Now that approach makes sense to some vendors’ CEOs, as they want to grow the company and keep resourcing the innovation, and I would say the majority of popular open-source applications have adopted this model. 

As a CTO, this approach makes me wary. If the project stops being a proof-of-concept, then I may have to enter a commercial licensing agreement to access the full version of the software. This might be familiar territory, but I have a lot of scar tissue from dealing with vendors who love to take my money and then ramp up support costs every year. 

To pay or not to pay

It’s even harder when I have worked with a vendor without issues for months – or even years – and something really good is in production; then they switch horses mid-stream, become a commercial company, and send me an invoice for what I thought was free excellence.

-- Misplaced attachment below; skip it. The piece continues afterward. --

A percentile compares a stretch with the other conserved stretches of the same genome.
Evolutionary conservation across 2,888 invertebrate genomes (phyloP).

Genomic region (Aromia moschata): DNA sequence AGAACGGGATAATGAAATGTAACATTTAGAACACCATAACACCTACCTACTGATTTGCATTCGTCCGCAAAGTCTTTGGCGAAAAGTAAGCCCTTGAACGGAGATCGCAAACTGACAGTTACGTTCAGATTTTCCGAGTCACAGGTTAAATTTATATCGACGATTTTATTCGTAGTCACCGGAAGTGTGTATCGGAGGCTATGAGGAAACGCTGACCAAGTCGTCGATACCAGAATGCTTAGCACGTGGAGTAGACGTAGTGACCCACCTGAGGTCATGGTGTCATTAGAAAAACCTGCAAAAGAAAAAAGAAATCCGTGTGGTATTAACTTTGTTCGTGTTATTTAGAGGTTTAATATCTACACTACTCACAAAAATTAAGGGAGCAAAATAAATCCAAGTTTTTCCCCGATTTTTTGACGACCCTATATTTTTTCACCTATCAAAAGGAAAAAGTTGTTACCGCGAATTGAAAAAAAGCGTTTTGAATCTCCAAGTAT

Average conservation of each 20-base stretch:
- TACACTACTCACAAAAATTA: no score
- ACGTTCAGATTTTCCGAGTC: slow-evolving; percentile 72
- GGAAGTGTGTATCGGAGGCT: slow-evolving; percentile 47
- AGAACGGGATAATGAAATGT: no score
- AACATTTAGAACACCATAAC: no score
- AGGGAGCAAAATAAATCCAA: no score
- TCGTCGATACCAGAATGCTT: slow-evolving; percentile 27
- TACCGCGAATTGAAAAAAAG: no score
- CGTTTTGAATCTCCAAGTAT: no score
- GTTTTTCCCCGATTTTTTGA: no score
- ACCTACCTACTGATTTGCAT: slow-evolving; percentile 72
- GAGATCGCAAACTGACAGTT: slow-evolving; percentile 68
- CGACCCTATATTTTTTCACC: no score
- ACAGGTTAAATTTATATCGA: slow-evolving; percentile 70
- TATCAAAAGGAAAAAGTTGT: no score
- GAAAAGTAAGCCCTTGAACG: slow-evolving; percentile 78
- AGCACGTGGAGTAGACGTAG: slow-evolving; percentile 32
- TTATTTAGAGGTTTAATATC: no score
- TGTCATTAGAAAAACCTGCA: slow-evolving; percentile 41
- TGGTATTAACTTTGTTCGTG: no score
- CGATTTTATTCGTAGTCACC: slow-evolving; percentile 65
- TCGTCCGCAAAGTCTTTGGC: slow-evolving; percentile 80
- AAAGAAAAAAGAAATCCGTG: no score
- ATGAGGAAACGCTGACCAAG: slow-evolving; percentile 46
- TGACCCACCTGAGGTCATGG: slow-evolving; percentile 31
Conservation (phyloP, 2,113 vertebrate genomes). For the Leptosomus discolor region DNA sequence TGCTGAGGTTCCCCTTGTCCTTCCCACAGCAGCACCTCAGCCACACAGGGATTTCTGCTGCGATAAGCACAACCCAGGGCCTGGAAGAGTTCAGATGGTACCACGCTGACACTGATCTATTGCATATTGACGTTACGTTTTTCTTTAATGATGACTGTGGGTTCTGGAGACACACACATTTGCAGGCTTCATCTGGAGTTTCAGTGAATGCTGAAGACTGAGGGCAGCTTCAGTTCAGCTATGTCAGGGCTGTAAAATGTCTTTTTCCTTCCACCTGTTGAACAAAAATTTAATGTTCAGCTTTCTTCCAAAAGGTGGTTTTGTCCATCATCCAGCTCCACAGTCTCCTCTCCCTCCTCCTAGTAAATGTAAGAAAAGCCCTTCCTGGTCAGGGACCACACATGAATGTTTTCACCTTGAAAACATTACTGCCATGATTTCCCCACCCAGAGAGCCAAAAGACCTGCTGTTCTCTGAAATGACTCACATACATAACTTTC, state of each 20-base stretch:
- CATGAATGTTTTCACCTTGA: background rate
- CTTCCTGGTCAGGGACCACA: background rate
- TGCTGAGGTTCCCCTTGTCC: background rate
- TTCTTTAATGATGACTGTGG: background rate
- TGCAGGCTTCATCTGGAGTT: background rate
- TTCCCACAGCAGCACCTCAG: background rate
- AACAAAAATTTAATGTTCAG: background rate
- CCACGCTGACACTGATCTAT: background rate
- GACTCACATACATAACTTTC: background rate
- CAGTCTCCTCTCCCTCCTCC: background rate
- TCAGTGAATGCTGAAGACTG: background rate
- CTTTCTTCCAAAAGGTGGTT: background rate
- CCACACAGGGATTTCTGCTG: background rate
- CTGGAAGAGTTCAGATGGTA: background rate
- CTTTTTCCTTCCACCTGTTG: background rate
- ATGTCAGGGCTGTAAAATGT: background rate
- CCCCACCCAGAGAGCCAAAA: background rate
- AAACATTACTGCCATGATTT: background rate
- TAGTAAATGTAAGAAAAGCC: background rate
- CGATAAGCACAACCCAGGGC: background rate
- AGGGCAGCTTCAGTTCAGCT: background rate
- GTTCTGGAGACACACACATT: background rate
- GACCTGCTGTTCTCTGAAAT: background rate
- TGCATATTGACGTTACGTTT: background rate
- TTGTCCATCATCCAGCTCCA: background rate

There’s also the danger that if I start a project on a freemium basis, build a great proof-of-concept pilot then baulk at the cost of the transition to ‘enterprise’ customer status, I may end up trying to fake it while I make it alone. This can mean crashing the whole idea because I don’t have the resources, and disappointing the line of business managers who loved what I’d initially given them.

I know this because while I (proudly) work for an open-source vendor now, I’ve been on the other side too many times. 

I’ve worked – or tried to work – with a lot of open-source business software firms, and I’ve seen how badly this can go. I was on the wrong end of that commercialisation problem, in a previous role when a vendor we loved working with was bought by a third party. They changed their licensing model and the cost went from $2,000 a node to literally $10,000 overnight. This made it uneconomic, so we stopped paying them support and moved platforms.  

 Despite this, I’m a passionate believer in the open source ideal. I personally contribute to multiple open data and open source projects. So, do I have any magic solution to working with an open source company and making sure both sides get a fair deal? 

Well, I’m not sure I have ALL the answers, but I do think this:

Accept there’s no such thing as a free lunch

You want innovation and support. They want to pay wages and grow their company. Don’t be naïve, or cynical: see this as a fair business relationship.